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Oncogene. 2018 Aug;37(34):4692-4710. doi: 10.1038/s41388-018-0273-5. Epub 2018 May 14.

KMT2C mediates the estrogen dependence of breast cancer through regulation of ERα enhancer function.

Author information

1
Louis V. Gerstner, Jr. Graduate School of Biomedical Sciences, Sloan Kettering Institute, Memorial Sloan Kettering Cancer Center, New York, USA.
2
Human Oncology and Pathogenesis Program, Memorial Sloan Kettering Cancer Center, New York, USA.
3
Basepair, Inc, New York, USA.
4
Department of Medicine, Washington University School of Medicine, St. Louis, MO, USA.
5
Microchemistry and Proteomics Core Facility, Memorial Sloan Kettering Cancer Center, New York, USA.
6
Computational Biology Program, Memorial Sloan Kettering Cancer Center, New York, USA.
7
Louis V. Gerstner, Jr. Graduate School of Biomedical Sciences, Sloan Kettering Institute, Memorial Sloan Kettering Cancer Center, New York, USA. chandars@mskcc.org.
8
Human Oncology and Pathogenesis Program, Memorial Sloan Kettering Cancer Center, New York, USA. chandars@mskcc.org.
9
Weill Cornell Medical College, New York, USA. chandars@mskcc.org.

Abstract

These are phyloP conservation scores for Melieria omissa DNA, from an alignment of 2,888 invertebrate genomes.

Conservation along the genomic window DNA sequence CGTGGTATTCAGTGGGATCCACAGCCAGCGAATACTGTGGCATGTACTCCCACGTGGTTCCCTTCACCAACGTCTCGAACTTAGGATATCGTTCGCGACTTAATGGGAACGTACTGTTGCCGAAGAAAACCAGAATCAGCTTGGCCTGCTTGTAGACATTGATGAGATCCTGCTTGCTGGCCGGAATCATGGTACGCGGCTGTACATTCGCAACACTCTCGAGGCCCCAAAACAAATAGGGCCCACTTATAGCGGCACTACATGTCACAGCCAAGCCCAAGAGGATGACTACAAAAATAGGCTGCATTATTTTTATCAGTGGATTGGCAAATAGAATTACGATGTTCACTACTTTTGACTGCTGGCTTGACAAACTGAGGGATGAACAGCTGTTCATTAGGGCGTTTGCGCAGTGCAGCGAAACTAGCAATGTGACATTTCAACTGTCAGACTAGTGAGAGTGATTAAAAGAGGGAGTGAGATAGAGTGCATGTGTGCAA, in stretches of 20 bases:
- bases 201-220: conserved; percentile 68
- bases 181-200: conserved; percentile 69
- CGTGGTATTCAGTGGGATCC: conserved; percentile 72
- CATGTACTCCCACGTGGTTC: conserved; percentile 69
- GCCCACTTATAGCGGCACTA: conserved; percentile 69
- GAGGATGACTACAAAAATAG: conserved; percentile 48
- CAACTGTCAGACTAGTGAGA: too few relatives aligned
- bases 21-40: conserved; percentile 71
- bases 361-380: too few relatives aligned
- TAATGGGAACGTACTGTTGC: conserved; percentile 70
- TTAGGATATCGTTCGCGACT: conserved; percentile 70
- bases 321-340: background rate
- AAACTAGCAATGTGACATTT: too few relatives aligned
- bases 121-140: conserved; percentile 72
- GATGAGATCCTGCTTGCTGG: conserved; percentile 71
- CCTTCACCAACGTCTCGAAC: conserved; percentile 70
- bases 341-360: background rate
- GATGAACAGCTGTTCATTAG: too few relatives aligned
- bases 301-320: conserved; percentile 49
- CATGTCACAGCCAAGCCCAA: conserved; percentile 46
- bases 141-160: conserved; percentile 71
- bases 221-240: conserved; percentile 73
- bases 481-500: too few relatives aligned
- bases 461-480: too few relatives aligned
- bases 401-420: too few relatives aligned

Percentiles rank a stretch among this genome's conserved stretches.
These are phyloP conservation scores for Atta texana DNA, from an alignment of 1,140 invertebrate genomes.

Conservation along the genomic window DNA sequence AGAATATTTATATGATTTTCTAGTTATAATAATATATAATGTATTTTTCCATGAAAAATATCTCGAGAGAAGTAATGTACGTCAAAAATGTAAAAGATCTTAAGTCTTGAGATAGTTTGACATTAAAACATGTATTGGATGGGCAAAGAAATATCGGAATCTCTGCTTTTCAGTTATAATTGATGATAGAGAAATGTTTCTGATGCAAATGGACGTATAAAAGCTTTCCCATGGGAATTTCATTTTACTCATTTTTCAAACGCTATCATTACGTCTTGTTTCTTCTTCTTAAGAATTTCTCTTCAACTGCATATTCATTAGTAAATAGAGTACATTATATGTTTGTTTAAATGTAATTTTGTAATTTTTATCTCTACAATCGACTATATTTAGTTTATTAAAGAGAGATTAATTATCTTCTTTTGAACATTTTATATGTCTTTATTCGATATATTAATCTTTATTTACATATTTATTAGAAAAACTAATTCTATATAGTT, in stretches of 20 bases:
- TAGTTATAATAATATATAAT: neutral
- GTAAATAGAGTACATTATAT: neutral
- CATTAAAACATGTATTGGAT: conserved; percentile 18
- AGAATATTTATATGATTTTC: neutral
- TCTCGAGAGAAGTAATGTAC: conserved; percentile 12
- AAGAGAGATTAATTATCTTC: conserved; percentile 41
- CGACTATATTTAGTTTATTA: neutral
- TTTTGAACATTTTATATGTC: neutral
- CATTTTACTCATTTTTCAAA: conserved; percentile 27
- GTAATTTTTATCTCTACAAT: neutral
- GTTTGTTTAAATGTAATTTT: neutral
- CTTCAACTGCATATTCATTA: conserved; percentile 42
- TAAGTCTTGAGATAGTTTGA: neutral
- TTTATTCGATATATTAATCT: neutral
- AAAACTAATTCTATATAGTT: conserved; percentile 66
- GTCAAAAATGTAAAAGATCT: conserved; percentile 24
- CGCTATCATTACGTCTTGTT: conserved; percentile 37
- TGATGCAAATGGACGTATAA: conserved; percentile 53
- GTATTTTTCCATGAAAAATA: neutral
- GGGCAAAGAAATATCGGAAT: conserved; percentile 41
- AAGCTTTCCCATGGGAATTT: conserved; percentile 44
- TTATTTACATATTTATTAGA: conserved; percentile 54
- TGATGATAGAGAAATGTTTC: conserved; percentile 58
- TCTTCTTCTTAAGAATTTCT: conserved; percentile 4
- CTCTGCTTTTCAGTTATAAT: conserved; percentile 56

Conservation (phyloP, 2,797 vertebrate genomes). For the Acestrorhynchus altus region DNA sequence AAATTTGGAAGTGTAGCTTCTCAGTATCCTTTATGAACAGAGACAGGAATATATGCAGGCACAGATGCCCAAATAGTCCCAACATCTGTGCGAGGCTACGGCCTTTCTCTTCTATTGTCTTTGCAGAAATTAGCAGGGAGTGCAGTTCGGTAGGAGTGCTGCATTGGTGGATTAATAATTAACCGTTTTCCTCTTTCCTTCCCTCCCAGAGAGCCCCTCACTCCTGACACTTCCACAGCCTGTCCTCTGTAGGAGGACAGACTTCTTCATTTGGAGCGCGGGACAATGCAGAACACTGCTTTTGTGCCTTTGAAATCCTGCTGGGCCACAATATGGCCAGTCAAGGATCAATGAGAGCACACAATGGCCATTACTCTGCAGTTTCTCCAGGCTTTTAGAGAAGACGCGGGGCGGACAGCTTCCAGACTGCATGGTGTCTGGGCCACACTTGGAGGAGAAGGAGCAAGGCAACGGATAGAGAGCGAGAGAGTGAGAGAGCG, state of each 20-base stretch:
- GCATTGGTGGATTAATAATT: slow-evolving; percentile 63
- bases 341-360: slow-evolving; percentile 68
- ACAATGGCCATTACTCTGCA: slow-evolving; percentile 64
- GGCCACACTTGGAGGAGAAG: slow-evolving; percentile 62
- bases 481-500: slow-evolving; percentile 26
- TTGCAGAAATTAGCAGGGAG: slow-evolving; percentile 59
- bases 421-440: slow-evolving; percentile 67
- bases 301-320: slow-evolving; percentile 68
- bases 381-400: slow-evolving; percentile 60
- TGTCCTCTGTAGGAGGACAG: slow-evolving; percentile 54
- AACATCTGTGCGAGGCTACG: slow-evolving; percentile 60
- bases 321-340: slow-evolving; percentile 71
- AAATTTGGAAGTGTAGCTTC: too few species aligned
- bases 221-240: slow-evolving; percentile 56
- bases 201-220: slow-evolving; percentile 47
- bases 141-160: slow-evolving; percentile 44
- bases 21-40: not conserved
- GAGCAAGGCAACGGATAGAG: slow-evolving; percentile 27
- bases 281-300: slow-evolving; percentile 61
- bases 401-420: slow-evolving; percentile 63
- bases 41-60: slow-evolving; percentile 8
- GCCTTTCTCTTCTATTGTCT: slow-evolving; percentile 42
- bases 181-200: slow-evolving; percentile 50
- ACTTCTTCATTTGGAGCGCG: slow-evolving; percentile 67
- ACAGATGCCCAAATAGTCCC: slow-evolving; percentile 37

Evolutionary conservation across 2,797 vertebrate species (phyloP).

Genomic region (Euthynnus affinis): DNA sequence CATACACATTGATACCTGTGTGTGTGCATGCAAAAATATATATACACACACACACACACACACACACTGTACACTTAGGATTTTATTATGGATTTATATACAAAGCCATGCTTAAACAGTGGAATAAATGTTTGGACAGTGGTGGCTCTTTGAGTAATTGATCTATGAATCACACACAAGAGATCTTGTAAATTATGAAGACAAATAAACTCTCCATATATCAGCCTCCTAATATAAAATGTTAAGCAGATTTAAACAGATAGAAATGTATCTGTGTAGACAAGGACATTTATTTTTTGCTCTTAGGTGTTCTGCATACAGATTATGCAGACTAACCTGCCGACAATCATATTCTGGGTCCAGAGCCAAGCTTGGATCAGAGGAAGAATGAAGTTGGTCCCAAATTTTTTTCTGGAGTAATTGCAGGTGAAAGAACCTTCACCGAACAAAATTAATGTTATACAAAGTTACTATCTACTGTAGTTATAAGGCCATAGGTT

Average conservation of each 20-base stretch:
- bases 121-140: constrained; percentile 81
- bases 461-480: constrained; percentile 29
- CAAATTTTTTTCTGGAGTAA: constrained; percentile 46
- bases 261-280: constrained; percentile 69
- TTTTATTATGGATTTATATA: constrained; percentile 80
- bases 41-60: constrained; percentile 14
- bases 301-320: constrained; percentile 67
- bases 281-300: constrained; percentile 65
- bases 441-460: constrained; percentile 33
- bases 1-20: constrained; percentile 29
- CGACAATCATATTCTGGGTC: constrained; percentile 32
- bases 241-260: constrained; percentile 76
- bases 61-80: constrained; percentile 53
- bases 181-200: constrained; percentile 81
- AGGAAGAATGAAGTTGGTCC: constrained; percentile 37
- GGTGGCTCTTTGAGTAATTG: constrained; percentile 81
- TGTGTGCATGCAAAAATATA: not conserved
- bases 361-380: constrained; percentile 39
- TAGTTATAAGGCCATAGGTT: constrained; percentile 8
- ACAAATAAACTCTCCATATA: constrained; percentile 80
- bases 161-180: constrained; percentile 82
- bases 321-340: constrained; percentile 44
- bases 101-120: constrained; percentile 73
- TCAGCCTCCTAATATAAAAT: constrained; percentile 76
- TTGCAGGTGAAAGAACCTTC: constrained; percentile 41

Estrogen receptor alpha (ERα) is a ligand-activated nuclear receptor that directs proliferation and differentiation in selected cancer cell types including mammary-derived carcinomas. These master-regulatory functions of ERα require trans-acting elements such as the pioneer factor FOXA1 to establish a genomic landscape conducive to ERα control. Here, we identify the H3K4 methyltransferase KMT2C as necessary for hormone-driven ERα activity and breast cancer proliferation. KMT2C knockdown suppresses estrogen-dependent gene expression and causes H3K4me1 and H3K27ac loss selectively at ERα enhancers. Correspondingly, KMT2C loss impairs estrogen-driven breast cancer proliferation but has no effect on ER- breast cells. Whereas KMT2C loss disrupts estrogen-driven proliferation, it conversely promotes tumor outgrowth under hormone-depleted conditions. In accordance, KMT2C is one of the most frequently mutated genes in ER-positive breast cancer with KMT2C deletion correlating with significantly shorter progression-free survival on anti-estrogen therapy. From a therapeutic standpoint, KMT2C-depleted cells that develop hormone-independence retain their dependence on ERα, displaying ongoing sensitivity to ERα antagonists. We conclude that KMT2C is a key regulator of ERα activity whose loss uncouples breast cancer proliferation from hormone abundance.

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